I used PMZIX this year for a short while because I didn't know about MNCPX.  Just my opinion, since 2018 the Pimco guys lost their mojo they had for years and why I haven't used their funds too much.  Up o 2018 I always had one of their funds especially PIMIX(Multi) and PHMIX(HY Muni). It's more than 2 years I can find better funds.

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Re: PMZIX


@chang wrote:

@Anitya According to M* Murata’s personal investment in the fund is between. $0 and $10,000. Maybe PIMCO pays measly salaries, although I seem to remember that Bill Gross left with a reasonable nest egg ...


I am not surprised he does not own any meaningful amount because it is not risky enough for him.  I am sure PIMCO would discourage selling that requires public disclosure.  So, he can not really use it to park cash until he can find a better use.

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Re: PMZIX

It’s not a “cash sub” (a term I don’t care for) for me; with a yield of 3.3%, it’s an income generator. BSV is my “cash sub” i.e., what I’ll sell when I need to raise immediate cash to pay for something.
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Re: PMZIX

MNCPX ended up in the bottom half of its category in 4 of its 7 years of existence. Remember, rolling returns are much more instructive than total returns.

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Re: PMZIX

Comparing PMZIX to MNCPX is a good example of where I see things differently than FD. Screenshot_20200624-103816.png

Over five years, PMZIX wipes the floor with MNCPX. Both experienced a similar drop early 2020. But, MNCPX has outperformed during the very recent past.

Me, I note the recent outperformance, but would not buy the fund for that reason. I see short-term moves as mostly noise. However, I am not a member of the Yugo Racing Club. They wouldn't let me join.

download.jpeg

FD has the impressive ability to filter out the noise and sees a real advantage to MNCPX despite its longer-term relative weakness. FD is president of the YRC.

N.

Edit: Chang, sorry we posted simultaneously, didn't see yours.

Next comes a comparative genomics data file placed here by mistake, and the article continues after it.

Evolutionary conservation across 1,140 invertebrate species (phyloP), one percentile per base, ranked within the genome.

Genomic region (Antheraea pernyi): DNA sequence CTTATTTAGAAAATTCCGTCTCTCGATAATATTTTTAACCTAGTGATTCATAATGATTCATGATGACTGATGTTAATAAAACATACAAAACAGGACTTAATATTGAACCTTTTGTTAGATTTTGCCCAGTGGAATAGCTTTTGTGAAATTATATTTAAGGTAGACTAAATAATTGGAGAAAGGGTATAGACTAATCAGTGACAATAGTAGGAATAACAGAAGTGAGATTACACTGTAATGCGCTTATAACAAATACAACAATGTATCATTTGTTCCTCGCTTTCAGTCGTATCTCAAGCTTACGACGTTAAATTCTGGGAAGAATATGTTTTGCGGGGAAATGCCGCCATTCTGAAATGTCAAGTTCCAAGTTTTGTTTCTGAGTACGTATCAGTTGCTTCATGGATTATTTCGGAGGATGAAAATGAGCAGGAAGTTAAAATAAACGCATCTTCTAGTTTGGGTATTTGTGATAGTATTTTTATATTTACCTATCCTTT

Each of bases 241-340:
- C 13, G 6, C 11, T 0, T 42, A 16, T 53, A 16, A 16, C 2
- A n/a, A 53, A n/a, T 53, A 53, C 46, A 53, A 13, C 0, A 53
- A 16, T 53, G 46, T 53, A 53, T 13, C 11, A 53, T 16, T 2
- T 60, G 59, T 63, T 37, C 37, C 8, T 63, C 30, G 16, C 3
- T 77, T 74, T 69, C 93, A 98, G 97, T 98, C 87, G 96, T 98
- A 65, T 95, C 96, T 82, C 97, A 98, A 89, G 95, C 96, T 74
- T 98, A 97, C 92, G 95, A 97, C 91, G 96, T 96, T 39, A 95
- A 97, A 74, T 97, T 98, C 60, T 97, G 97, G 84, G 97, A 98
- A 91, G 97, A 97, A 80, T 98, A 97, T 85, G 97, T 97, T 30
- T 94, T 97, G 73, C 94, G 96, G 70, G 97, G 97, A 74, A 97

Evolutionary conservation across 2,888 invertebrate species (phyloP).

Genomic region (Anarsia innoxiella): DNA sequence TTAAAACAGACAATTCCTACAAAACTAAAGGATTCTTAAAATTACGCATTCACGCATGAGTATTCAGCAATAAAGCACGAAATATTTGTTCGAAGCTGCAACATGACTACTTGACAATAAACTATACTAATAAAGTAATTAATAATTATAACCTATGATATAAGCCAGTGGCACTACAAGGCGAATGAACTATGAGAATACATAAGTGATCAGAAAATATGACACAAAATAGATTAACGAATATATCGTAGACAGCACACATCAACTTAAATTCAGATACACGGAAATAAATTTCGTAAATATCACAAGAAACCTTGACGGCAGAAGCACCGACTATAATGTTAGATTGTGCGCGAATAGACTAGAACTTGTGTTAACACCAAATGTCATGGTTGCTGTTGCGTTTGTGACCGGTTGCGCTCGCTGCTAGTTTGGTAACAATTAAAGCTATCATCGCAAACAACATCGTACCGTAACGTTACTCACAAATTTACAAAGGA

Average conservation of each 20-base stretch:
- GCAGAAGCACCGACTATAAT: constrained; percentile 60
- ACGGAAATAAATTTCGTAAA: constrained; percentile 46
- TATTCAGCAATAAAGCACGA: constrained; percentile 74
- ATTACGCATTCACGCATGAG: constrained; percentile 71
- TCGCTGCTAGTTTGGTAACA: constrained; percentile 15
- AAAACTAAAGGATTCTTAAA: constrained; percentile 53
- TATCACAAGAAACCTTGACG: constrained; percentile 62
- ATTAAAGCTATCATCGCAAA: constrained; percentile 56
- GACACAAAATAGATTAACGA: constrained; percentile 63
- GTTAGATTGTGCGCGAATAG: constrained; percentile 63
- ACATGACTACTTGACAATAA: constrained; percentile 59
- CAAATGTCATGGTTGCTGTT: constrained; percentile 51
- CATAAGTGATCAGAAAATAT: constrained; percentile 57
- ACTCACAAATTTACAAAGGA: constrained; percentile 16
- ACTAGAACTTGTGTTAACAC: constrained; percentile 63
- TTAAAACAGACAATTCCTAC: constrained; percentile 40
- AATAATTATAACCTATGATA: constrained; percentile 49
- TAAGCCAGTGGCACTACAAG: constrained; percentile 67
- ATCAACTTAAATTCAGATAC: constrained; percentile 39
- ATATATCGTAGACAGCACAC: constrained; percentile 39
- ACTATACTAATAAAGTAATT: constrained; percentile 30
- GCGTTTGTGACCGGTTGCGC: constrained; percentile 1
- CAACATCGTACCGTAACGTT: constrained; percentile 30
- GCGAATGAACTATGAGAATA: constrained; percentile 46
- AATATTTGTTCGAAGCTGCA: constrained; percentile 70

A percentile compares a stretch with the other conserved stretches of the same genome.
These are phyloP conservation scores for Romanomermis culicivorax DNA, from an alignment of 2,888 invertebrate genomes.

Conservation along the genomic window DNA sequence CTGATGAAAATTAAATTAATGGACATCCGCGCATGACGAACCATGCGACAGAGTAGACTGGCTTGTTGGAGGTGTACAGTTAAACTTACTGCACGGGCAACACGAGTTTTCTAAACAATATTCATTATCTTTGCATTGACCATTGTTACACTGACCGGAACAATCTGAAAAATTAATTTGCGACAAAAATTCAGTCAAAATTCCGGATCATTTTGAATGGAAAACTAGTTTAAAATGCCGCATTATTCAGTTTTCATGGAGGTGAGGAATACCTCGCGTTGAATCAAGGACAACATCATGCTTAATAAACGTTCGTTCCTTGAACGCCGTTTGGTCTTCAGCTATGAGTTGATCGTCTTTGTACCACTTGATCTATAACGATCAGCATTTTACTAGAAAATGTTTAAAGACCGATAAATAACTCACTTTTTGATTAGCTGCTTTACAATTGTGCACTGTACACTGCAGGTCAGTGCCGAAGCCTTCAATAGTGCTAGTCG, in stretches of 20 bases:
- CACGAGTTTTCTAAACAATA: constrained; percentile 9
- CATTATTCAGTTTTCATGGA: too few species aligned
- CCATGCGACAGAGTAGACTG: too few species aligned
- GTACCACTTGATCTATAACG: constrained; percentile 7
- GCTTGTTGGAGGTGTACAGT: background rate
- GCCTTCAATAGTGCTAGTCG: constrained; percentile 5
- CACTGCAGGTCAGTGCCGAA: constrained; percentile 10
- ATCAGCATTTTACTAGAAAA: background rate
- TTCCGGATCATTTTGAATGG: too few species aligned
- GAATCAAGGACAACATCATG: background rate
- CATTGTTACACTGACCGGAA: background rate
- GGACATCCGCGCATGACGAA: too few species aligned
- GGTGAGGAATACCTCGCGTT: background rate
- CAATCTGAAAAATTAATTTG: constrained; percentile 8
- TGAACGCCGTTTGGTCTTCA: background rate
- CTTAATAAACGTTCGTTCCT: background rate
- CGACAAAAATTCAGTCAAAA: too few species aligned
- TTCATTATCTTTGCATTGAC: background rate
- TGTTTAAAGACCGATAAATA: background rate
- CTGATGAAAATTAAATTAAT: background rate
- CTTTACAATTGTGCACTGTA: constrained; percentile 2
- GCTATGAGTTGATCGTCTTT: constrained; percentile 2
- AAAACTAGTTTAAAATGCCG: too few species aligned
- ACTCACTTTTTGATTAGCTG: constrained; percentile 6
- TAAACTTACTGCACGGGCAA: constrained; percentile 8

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Re: PMZIX


@norbertc wrote:

Comparing PMZIX to MNCPX is a good example of where I see things differently than FD. Screenshot_20200624-103816.png

Over five years, PMZIX wipes the floor with MNCPX. Both experienced a similar drop early 2020. But, MNCPX has outperformed during the very recent past.

Me, I note the recent outperformance, but would not buy the fund for that reason. I see short-term moves as mostly noise. However, I am not a member of the Yugo Racing Club. They wouldn't let me join.

download.jpeg

FD has the impressive ability to filter out the noise and sees a real advantage to MNCPX despite its longer-term relative weakness. FD is president of the YRC.

N.

Edit: Chang, sorry we posted simultaneously, didn't see yours.

 


Wow Norbi, so you went 5 years back and found the PMZIX did better, I can easily look 5 years back and find much better funds than PMZIX. The question is what to do now.  I used to like PMZIX as an alternative to higher volatility Multi sector funds but if I want to make more and/or have higher yield funds I would not use it and why I never invested in it long term.

BTW, I thought someone cares about fees...mmm...1.37% VS 0.5%. 

On a lighter note, I love your "deep" analysis looking into both funds or any funds in the last several years.  While I was recommending investing in USA stocks and load on QQQ where were you?

To the question of momentum, I do realize you can't do it successfully so why bother.  I remember many posters who loved DODGX just to find out it has been lagging the SP500 since 2007 with higher SD...or...admiring VG Prime cap growth just to find out that QQQ beat it, see 5 years (chart).

To the question of Yugo I can say the following 1) I did pretty well and much better risk-adjusted than most, definitely better than you.   2) I don't need a speedy car to get to work now and why I drive a minivan, I can get where I need to be a bit later and safer.  Yugo? nah, not even close, try harder.

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Re: PMZIX


@FD1001 wrote:

@chang wrote:

Based on the numbers you posted FD, PMZIX looks like the winner. 1-4 week numbers don’t mean anything to me. PMZIX just keeps grinding higher since the March dip. I don’t like expensive black boxes but I’m going to keep this one for now. Hopefully PIMCO knows more than Semper, Voya and the other suicidal-for-yield companies. I know, hope is not a strategy....


In my previous post, I didn't mention everything. MNCPX has better performance than PMZIX for 1-3-12 months + MNCPX ER=0.5% while PMZIX ER=1.37%.  Looks to me MNCPX is better.  Below are numbers as of today.

  Total ReturnTotal ReturnTotal ReturnReturnTotal ReturnTotal Return
ER
Ticker1 Week1 Month3 MonthYTD12 Month3 Year
0.50%MNCPX0.323.158.651.714.032.9
1.37%PMZIX0.061.687.430.953.253.18

 

YTD chart shows that PMZIX lost more money in the meltdown but also made less money on the uptrend.

While PMZIX invests almost everything in Securitized/MBS MNCPX is more diversified and I can find its bond rating (see below).